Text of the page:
What is the right age to give your child his or her first smartphone. It’s a question many parents are asking with new research showing Australians think it should be later rather than sooner.
A survey by finder.com.au among 2,005 respondents shows that we want our kids to be teenagers before handling the responsibility of their own mobile device.
The research found that 14 was the right age.
Two in five people (44 per cent) says 13 to 15 is the appropriate time to consider a smartphone for your child.
But nearly a quarter of those surveyed (24 per cent) says between the ages of 10 and 12 will be the right time.
More than a quarter (28 per cent) say children should wait till the ages of 16 to 18.
This decision, of course, is up to the parents of the child and would also depend on other factors like being home alone at any time or having to catch public transport.
It’s not unusual for primary school and even preschool kids having their own phones.
But only two per cent of respondents thought seven to nine were acceptable ages to have a phone.
What a parent needs to consider is whether the phone is needed for security and whether the child has the maturity to handle that responsibility.
But whatever age parents decide is the right one for their child to have their first phone, there are things you need to do once the decision has been made.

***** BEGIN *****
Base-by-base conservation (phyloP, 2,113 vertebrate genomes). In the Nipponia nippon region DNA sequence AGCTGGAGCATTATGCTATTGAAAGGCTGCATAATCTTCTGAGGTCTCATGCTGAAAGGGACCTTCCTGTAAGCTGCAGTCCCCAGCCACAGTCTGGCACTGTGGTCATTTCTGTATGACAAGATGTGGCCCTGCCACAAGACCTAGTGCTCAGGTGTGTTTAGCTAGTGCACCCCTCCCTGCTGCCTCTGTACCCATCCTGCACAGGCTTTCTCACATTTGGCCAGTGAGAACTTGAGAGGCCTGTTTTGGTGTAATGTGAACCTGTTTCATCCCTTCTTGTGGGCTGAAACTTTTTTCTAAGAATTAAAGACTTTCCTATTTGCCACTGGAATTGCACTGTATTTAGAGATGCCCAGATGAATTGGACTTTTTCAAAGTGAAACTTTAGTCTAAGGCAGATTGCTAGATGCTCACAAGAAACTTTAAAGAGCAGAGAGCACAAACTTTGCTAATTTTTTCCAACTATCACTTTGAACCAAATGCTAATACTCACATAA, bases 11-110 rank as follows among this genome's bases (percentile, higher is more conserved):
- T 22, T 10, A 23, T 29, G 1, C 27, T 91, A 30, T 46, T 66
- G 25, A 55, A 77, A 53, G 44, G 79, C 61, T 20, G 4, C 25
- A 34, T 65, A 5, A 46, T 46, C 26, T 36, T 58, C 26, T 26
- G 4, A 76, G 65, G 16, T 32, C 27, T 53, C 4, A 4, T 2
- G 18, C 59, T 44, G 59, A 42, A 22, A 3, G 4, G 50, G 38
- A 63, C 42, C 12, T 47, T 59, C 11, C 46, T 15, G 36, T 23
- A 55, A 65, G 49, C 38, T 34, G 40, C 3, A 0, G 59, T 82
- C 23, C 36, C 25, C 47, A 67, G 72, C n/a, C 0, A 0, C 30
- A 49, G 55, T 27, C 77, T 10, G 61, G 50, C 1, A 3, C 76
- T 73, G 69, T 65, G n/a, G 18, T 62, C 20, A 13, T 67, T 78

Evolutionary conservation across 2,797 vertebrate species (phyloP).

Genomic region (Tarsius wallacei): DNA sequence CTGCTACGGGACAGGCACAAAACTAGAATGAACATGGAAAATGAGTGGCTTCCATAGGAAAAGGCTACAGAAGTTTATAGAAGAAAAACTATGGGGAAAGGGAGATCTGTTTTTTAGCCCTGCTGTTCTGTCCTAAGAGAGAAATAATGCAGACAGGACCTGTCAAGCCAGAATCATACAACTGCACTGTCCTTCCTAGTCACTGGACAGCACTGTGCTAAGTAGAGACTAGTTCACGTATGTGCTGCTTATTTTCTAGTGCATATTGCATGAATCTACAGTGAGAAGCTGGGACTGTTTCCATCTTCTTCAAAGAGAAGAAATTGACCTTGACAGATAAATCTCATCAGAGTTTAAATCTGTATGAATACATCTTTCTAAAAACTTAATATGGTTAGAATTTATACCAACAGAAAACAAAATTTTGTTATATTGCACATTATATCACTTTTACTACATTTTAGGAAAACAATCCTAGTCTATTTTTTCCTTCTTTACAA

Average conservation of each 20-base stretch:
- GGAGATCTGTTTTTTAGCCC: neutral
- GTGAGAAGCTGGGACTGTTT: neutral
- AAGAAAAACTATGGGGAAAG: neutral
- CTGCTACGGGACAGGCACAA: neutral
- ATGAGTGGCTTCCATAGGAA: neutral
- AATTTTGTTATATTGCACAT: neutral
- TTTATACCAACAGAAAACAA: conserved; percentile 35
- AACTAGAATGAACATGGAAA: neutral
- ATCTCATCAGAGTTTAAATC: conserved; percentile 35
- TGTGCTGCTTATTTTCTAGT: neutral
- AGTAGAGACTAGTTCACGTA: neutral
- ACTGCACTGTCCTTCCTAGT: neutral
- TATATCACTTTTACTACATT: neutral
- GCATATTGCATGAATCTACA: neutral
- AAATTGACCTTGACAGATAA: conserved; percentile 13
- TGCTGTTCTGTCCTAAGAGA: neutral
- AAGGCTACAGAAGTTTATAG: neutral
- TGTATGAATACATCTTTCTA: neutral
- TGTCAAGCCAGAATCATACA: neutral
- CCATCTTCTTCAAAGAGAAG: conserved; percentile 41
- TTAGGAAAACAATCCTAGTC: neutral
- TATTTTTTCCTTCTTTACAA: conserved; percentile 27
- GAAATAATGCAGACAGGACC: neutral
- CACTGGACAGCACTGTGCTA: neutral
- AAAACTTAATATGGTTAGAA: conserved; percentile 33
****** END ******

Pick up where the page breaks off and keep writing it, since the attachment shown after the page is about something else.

What sort of phone should they buy?
We’d suggest an entry-level phone that’s not too big and with all the features necessary to run apps and be contactable.
How much should I spend?
It’s not wise to spend too much money on a child’s first phone. They could lose it or damage it. There are plenty of affordable options to consider.
What are the rules?
Parents must remember a phone is like a mini computer that’s connected to the Internet and they should set up parental controls to ensure they don’t view inappropriate content or over share on social media.
How often should they use it?
When a parent agrees to give their child their first phone it should be on the condition it is used appropriately and not at the expense of their chores and school work.
It should be pointed out the device is not a toy but a way to stay in touch and not as something that will take over their lives.
Lead by example
Children will copy what their parents do, so don’t be looking at your phone every five minutes because your kids will copy you.
Parents should also insist for screen free periods and for the device to be turned off and put away at bedtime.